Edit Module
Edit Module
Edit Module

On artist and screen printer Jay Ryan

SCREEN GEM: With a new book out and a seemingly endless reservoir of ideas, the artist and screen printer Jay Ryan draws worldwide acclaim from his Skokie studio

(page 1 of 3)

Poster boy: Jay Ryan at work in his Skokie studio
Poster boy: Jay Ryan at work


It took about half a dozen tries to get it right. As Jay Ryan passed his number two mechanical pencil over the thick yellow paper, Andrew Bird’s face slowly appeared. In one iteration, the musician’s cheeks were too round. In another, one eye sat higher than the other.

Pause. Erase. Pet his greyhound, Seth. Attack it again. Ryan was working at the request of Bird’s record label, which had asked the artist to reinterpret the cover of Bird’s 2001 CD, The Swimming Hour, for a 2009 reissue on vinyl. The original cover showed a photograph of Bird standing in a winter garden, his signature scarf tied tightly around his neck. Bird was older, more popular now. The album needed a fresh look. So Bird’s management called Ryan, Chicago’s leading illustrator and poster artist, who took out his pencil and his sketchbook and got to work.

Ryan doesn’t often draw specific people, so when he does, it takes time. In the final version, Bird still wears his scarf. He still stands in the garden. But a closer look reveals that the shrubs have eyes and teeth. One of the bushes is actually a bear.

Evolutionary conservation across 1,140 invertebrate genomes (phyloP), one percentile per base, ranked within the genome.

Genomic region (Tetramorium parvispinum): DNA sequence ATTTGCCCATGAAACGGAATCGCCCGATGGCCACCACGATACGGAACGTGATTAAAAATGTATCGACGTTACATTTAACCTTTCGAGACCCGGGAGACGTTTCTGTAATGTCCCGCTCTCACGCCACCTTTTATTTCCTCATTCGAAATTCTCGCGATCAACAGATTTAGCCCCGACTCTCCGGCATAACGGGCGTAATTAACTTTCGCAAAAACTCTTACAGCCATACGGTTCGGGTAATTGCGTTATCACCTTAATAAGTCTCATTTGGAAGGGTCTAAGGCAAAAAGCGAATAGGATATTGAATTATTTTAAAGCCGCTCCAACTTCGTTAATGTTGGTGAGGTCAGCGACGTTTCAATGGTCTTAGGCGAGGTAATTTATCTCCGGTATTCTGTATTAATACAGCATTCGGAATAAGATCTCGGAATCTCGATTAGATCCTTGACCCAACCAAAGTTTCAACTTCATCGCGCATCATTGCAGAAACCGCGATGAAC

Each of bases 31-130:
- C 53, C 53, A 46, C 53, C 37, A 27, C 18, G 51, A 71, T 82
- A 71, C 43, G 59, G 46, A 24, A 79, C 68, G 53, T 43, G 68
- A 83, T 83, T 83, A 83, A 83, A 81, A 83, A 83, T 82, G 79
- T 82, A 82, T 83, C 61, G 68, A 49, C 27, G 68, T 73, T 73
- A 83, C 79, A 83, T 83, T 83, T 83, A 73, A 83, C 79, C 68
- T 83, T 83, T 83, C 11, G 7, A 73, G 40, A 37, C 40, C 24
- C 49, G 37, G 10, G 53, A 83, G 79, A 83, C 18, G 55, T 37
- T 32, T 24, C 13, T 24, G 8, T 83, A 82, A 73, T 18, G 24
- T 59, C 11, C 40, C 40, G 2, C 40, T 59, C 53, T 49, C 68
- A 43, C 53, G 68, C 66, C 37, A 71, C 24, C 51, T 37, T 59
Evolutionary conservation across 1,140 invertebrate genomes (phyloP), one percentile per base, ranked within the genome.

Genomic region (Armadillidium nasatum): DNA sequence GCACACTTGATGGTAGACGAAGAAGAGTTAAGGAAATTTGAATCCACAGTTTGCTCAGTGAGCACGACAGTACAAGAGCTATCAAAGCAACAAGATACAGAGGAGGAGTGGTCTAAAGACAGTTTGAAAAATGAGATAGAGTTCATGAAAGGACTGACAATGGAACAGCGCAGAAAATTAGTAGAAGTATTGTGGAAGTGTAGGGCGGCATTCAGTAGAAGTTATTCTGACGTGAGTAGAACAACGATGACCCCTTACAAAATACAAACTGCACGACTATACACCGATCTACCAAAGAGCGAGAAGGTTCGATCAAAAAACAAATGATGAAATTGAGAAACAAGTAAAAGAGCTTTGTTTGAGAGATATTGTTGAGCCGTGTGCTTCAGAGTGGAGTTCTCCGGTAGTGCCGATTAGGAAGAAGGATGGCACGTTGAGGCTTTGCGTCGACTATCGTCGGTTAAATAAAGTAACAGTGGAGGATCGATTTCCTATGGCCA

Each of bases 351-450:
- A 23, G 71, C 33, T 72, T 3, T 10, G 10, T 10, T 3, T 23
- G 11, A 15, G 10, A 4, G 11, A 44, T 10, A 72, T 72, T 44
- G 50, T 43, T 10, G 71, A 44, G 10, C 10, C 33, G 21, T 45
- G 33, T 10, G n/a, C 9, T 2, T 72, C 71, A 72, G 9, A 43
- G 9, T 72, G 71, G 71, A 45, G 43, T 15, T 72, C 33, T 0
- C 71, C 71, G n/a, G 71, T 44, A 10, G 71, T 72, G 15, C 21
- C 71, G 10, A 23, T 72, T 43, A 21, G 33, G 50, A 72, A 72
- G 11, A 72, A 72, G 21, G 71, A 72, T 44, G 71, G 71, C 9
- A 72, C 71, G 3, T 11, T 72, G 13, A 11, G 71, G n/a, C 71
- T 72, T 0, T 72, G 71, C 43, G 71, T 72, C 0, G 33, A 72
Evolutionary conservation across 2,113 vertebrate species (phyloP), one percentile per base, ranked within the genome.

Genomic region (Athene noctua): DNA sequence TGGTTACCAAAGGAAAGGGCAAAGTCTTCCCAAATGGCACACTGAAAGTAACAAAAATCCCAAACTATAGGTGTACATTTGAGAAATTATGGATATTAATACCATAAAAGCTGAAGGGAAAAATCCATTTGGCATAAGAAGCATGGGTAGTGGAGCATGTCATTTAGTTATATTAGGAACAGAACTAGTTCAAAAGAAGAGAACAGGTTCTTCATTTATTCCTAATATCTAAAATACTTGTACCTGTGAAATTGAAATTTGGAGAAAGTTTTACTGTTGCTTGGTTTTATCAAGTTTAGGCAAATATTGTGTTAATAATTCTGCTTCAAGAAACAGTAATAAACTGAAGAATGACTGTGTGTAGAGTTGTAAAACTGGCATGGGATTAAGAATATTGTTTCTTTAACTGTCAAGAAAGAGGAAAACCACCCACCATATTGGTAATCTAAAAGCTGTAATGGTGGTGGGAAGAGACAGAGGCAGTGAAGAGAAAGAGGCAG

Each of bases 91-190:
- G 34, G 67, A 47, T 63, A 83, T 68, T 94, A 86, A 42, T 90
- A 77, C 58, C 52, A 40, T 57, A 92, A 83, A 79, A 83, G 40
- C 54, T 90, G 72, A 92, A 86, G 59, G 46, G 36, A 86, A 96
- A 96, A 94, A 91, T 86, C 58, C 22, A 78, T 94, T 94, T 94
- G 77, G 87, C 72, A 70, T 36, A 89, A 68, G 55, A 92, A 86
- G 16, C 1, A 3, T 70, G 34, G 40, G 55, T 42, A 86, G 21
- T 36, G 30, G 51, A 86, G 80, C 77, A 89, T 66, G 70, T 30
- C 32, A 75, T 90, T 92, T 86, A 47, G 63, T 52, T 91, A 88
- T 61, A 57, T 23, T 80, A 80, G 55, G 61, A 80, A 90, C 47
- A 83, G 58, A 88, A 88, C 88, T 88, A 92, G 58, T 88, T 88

“The best thing I learned in college was the ability to turn off that little voice in my head that says, That’s a stupid idea,” says Ryan. “There are not a lot of rules for what I have to do. Yesterday it was bears and toasters. Next week, it may be bridges.”

These days, Ryan’s drawings mostly end up on posters, which he produces himself out of an old furnace-repair-shop-turned-studio in Skokie. When the Northfield native began making posters in 1995, his work had a life span of about two weeks, cycling from record store window to rock venue to the dumpster after the show. Now his work gets ripped prematurely from walls, sells out over the Internet, and ends up framed in galleries. (The Chicago gallery Rotofugi opens a show of Ryan’s paintings in February; for info, go to rotofugi.com.) He has subscribers: A select group of 50 each pay $700 a year to get one of everything he produces. He even sells his mistakes: Last year, his annual book of misprints—a thumbprint here, coloring outside the lines there—sold out in an hour.


Photograph: Lisa Predko; Photo Assistants: Sarah Crump, Sarah Bruchman


Edit Module


Edit Module
Submit your comment

Comments are moderated. We review them in an effort to remove foul language, commercial messages, abuse, and irrelevancies.

Edit Module